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2018 June 13

Romeo and Juliet

This year seems to be the time for Romeo and Juliet.  UCSC Shakes-to-go did it as their touring production to the local schools—I did not get to see that production this year, but my wife did.

UCSB’s Shakespeare in the Park class (THTR 194A) did it as their production, which I saw twice.  My son was in it, playing the role of Tybalt.  I took still photos of the Saturday production and video of the Sunday production.  I’ve not had time to select, crop, color-correct, and reduce resolution on the still photos yet, but my son processed the video and we put it up on Youtube:

There was a camera glitch at the end of the party scene, and I did not record a minute or two of the play while rebooting the camera.

Futuristic Lights provided the gloving lights for the party scene (donated to the cast) and loaned lights used for indicating the life of the actors (a rather futuristic way to handle the fight scenes that may not have been clear to the audience).  Many of the roles are cast cross-gender (a necessity with only 3 female roles and many actresses), including the part of Lady Capulet, played by a male actor.

Later this summer we’ll be seeing Santa Cruz Shakespeare doing Romeo and Juliet with professional actors, which will probably be the best production.

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2016 June 11

Love’s Labour’s Lost

Filed under: Uncategorized — gasstationwithoutpumps @ 07:54
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Boyet with the ladies of France

Boyet with the ladies of France

Last weekend, my wife and I took a trip down to Santa Barbara, for three purposes:

  • To see our son play Boyet in Love’s Labour’s Lost with Shakespeare in the Park
  • To bring him two large wheeled duffel bags that we had stored for him
  • To bring back about 100 pounds of his luggage

Earlier in the week, we had seen UCSC’s Shakes to Go do a very stripped down version of Love’s Labour’s Lost (45 minutes) at the elementary school where my wife works. It was interesting to contrast the two productions: one of which has to travel and be performed for elementary and middle-school audiences with no on-stage rehearsal, and the other which is only performed twice before a primarily adult audience.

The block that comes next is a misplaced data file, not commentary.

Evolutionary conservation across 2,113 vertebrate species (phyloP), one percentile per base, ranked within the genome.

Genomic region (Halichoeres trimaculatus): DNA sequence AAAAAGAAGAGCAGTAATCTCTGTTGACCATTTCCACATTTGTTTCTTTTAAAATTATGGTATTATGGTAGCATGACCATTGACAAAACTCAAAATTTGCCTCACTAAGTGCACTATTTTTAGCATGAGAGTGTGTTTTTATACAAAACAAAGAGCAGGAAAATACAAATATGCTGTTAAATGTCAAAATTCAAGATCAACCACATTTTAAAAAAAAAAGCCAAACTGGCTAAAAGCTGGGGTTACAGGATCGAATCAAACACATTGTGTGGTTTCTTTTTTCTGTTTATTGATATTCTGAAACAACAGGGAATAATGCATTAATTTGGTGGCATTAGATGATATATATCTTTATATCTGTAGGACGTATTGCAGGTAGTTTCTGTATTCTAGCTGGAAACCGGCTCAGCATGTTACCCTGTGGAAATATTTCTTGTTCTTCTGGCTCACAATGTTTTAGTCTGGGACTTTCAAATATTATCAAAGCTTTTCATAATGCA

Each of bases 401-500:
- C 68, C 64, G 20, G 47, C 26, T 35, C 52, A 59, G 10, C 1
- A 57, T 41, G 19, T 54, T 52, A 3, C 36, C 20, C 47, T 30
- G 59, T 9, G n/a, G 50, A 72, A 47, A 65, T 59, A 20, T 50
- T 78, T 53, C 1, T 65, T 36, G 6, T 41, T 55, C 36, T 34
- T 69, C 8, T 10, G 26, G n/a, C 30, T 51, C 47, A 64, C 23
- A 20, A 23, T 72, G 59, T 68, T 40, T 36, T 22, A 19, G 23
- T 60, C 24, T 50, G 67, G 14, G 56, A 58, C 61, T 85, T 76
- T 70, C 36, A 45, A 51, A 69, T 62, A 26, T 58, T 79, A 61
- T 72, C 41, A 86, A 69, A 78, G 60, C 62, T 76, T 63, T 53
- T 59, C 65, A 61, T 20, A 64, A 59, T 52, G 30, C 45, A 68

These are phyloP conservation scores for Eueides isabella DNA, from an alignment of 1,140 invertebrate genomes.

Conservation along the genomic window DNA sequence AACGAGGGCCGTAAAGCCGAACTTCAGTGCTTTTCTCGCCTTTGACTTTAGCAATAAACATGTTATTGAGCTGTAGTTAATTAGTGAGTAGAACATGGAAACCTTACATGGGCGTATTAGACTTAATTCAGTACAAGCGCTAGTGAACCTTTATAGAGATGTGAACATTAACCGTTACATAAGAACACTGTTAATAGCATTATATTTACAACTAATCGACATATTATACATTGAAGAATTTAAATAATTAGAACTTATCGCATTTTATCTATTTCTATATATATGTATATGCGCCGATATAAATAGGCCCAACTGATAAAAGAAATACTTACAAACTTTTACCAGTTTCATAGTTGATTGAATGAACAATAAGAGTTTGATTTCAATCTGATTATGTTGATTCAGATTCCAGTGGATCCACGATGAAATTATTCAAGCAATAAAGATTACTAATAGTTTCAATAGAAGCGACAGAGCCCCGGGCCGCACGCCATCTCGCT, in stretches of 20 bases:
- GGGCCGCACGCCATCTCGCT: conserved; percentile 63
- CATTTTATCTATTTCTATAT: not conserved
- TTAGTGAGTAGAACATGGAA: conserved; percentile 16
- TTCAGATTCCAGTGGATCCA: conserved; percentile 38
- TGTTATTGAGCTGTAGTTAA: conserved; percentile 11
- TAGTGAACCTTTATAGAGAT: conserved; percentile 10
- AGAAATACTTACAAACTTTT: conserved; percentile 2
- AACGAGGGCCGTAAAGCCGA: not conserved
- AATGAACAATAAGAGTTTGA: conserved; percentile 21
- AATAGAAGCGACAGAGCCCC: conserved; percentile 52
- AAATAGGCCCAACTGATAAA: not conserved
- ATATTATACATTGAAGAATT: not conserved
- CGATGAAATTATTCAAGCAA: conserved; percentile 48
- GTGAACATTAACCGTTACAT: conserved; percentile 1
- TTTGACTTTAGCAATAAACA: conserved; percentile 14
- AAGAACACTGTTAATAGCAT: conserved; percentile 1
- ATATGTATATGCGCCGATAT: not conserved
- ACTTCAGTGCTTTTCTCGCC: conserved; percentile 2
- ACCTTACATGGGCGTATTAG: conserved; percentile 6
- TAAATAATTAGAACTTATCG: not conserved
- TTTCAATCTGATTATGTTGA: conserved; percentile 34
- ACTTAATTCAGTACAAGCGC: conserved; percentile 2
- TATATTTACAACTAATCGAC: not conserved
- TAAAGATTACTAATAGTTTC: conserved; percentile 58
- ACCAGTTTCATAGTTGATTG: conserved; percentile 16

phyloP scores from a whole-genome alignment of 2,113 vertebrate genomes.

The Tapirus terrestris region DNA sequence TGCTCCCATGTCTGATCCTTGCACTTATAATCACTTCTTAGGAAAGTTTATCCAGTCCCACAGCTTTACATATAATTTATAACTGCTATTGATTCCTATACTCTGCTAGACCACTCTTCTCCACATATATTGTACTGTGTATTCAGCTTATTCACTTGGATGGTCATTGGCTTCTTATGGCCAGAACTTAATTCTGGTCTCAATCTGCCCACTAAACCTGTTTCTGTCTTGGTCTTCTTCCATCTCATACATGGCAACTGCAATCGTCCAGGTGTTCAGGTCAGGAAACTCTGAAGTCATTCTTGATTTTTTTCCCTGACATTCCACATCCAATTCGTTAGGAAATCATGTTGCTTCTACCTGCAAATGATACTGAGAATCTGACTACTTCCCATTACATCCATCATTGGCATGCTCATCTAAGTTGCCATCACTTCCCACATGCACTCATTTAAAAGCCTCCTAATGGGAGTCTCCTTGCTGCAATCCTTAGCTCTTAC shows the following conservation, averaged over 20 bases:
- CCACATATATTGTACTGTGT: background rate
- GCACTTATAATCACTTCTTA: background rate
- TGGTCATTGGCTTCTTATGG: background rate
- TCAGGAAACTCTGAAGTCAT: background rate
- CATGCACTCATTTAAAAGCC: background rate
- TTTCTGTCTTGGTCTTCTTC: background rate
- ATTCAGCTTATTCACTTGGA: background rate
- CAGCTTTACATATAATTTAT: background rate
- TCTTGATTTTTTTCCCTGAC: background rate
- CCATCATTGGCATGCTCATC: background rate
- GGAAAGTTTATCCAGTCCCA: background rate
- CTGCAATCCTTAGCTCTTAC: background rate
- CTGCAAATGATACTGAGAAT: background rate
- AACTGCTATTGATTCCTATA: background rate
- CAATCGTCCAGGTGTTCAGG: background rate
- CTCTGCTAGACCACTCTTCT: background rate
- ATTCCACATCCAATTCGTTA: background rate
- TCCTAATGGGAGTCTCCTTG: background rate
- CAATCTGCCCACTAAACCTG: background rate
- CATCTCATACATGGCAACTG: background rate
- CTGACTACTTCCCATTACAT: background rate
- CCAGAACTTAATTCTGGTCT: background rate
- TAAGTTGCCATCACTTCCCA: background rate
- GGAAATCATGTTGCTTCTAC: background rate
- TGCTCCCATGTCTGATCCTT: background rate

The UCSC version had to be ruthlessly cut to fit in the class period schedules of schools, and almost all the verbal jests had to be jettisoned. Given that the play is full of now-obscure puns and sexual innuendo, there was not much left but the bare bones of the plot. It was still funny enough to amuse the students, but it was a bit unsatisfying for adults.  All 10 actors were theater majors, which is not surprising given the time commitment (a quarter of rehearsals, followed by a quarter with dozens of performances, each of which can take up a full morning).

The UCSB version was not cut as drastically (about twice as long with a running time of 1:28), but many of Berowne’s longer speeches were cut to the bone, and some jokes were lost.  The costuming was more elaborate for this production, and there was less double casting (17 actors instead of 10 makes a huge difference).  Several of the actors were not theater majors and one did not even have English as a native language, but the acting and directing was overall very good.

I took my cameras with me to UCSB and recorded the two performances of the play (with the permission of the director), so you can see for yourself how the production went (I think I did a better job of filming for the Sunday production than the Saturday one):

Saturday:

Sunday:

We were in a hurry on Saturday, so we took the Greyhound from Santa Cruz to Santa Barbara, making it in time to eat supper with him at Buddha Bowls before his 5:00 call.  Greyhound is the fastest public transit to Santa Barbara, but we prefer the comfort of the Coast Starlight train, even though it adds several hours to the trip, so we took the Coast Starlight and the Highway 17 Express back on Monday.

We had some time to kill between feeding him and the performance starting at 7:30, so we walked around the lagoon on the UCSB, which has quite a variety of birds (we saw egrets, cormorants, and a great blue heron).